Upper Yardman Scheme

Discussion in 'Joining Up - Royal Navy Recruiting' started by Jack!, Mar 3, 2009.

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  1. Hi all,

    I was just wondering if anyone could offer any information with regards to the Upper Yardman scheme.

    Is the scheme open to all rates, and all specs? I did hear somewhere that you need a degree to go in as WEO, is this correct?

    Also as all candidates going through UY would have some service experience and therefore undergone basic at Raleigh, would that mean that the militarization phase of BRNC that direct entry candidates have to undergo would not in the UY itinerary, or are both processes exactly the same?

    I understand as well that if you were to go through the UY scheme you would graduate from BRNC at a higher rank. Is this also right?

    Sorry for such a lengthly question, I look forward to having some of these issues clarified.

    Thanks in advance,

    Jack!
     
  2. I'm slightly confused why you're asking this - if you're in, your DO will provide you with this information; if you're not in then you're not eligible....
     
  3. I see your point.

    I go in in a few months. Unfortunately, I hadn't the UCAS points to go for direct access and I am not really in a position to obtain them. I decided (with the recommendation of the WO who interviewed me) to go in as a rating with a view to going for a commission at a later date.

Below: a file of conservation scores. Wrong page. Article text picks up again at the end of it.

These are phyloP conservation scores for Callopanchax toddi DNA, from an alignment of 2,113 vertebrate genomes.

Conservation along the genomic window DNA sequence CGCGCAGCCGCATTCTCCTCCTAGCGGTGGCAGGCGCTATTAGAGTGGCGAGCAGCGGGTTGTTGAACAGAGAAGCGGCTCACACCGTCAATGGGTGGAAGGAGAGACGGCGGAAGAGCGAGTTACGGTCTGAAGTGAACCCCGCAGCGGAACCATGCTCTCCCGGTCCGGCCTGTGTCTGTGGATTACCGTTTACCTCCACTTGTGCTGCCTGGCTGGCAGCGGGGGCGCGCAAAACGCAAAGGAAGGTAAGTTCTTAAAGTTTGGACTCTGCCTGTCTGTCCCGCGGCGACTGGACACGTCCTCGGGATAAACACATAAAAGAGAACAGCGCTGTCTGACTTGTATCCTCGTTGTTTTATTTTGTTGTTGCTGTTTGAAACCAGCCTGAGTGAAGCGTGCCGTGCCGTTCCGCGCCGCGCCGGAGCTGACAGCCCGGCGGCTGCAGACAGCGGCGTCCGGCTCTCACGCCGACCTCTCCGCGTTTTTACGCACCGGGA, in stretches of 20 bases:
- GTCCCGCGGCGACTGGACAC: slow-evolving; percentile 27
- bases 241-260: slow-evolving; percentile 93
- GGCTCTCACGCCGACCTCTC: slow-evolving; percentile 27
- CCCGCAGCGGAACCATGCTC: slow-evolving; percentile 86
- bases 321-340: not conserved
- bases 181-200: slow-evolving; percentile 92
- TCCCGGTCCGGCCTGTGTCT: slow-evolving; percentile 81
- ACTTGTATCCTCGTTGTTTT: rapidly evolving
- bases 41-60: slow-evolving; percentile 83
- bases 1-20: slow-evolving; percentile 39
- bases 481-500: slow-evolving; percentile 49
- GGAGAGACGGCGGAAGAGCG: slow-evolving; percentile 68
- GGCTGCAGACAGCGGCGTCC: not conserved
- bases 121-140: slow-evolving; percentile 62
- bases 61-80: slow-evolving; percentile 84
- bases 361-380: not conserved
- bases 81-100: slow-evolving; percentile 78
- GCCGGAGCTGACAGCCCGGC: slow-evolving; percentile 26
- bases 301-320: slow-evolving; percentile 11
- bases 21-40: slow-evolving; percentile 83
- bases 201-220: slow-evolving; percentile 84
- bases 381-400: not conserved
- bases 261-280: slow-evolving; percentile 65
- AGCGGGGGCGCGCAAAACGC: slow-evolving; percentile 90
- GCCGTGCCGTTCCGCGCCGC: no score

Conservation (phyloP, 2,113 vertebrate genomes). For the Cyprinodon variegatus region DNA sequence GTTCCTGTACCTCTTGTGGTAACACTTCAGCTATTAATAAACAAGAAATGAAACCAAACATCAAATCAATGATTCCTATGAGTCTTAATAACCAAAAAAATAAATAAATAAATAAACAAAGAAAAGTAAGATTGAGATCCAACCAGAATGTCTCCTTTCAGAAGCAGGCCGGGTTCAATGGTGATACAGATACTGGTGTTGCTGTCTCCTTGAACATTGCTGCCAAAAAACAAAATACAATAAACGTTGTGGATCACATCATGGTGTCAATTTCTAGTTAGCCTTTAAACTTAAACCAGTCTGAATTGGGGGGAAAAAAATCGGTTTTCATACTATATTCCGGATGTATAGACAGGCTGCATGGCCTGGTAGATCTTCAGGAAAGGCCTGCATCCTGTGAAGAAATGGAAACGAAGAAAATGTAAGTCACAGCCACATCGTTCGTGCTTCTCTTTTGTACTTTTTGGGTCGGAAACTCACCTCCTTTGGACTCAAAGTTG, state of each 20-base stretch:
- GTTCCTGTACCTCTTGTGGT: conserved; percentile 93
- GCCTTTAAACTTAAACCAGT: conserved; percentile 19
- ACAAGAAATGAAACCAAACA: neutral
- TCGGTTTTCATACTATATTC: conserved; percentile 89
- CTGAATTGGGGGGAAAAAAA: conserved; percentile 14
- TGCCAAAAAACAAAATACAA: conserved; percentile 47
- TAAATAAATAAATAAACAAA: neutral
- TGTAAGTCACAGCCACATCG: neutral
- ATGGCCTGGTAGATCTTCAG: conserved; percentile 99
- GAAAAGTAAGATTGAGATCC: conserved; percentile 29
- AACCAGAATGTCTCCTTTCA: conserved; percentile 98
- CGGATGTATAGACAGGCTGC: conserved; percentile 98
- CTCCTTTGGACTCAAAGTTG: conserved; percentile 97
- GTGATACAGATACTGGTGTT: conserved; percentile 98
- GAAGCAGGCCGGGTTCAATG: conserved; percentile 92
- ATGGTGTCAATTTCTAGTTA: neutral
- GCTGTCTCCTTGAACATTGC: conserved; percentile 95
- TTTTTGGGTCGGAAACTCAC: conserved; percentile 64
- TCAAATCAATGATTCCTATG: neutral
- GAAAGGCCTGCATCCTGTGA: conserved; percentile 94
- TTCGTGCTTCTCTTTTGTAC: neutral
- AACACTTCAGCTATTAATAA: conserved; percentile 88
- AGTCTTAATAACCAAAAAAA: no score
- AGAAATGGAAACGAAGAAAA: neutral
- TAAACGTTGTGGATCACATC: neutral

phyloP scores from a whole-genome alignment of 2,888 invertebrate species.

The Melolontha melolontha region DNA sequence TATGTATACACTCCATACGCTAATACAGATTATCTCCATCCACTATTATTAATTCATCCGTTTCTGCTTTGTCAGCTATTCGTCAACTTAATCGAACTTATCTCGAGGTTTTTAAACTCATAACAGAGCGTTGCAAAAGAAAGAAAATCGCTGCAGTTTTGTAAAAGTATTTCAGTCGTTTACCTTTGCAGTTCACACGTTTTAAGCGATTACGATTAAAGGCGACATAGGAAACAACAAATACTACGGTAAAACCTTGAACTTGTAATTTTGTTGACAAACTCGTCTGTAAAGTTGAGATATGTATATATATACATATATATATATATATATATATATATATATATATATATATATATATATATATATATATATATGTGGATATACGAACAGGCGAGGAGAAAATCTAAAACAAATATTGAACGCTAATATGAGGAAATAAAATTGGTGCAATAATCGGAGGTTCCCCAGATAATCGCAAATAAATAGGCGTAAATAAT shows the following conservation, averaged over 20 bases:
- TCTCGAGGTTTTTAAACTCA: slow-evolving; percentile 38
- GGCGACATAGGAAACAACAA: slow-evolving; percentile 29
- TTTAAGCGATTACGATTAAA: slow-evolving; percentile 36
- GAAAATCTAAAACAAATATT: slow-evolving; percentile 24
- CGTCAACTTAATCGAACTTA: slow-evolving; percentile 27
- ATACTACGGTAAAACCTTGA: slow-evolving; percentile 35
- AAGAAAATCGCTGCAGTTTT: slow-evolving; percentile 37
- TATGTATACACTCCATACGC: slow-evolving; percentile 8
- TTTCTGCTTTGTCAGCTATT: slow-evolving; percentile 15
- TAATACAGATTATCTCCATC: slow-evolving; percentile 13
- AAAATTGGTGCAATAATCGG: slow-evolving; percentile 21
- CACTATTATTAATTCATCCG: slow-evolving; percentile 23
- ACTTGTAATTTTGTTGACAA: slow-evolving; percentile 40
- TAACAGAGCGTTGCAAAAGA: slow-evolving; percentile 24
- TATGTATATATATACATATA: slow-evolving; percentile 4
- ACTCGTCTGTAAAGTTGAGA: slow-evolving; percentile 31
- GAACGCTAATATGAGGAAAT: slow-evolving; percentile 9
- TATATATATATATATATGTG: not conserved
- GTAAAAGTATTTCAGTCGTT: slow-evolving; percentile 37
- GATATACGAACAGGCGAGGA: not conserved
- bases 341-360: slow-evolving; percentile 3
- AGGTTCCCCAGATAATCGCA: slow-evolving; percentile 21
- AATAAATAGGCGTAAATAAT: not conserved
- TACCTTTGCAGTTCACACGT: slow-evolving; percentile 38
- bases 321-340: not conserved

Sorry for the confusion and thanks for the reply,

    Jack!
     
  4. Jack! - if you want to become an Officer, I would strongly recommend you get the UCAS points and do so straight away. Wanting to become a UY is fraught with difficulties, not least getting the recommend from your CO - it can take a good 18 months to earn this. To my mind, those 18 months could be spent outside, at college, getting ready for an AIB you know you take as opposed to waiting for someone else to give you the nod. Indeed, some COs (and I don't believe this is fair) are extremely reluctant to recommend people for UY....
     
  5. Jack!

    What do you have in the way of educational qualifications already?
     
  6. Jack!
    Take it from someone who is going through the process right now; get the UCAS Points if it's the only thing holding you back and make the extra effort to get an officers application through.
     
  7. Thanks For all the replies, as I said before though I'm in no position to gain these qualifications and I already have my date for entry as a rating.

    Fetchit, are you going through direct access or UY?

    Thanks again,

    Jack!
     
  8. My current qualifications are - 11 GCSEs A* - C and NVQ 2 but in no related subject.
     
  9. So what are they in?
    Drama. kntting, media studies or are they good core subjects like Maths , English, languages or science subjects.
     
  10. Jack!, what I'm about to say I said a few weeks ago to someone else. God knows I'm not the oracle but you need to think this through.

    I obviously don't know why you're not in a position to get the UCAS points, but planning or in any way relying on going UY once you're in is a fool's bargain.

    If you want to join the navy and will be happy as a rating, fine, crack on. It's a good life. If you want it to be a bridge to the quarterdeck then that's something to aim for, but you have to be prepared for it not to happen. You can be the most switched on guy in the world and it may not happen for you for years- if at all.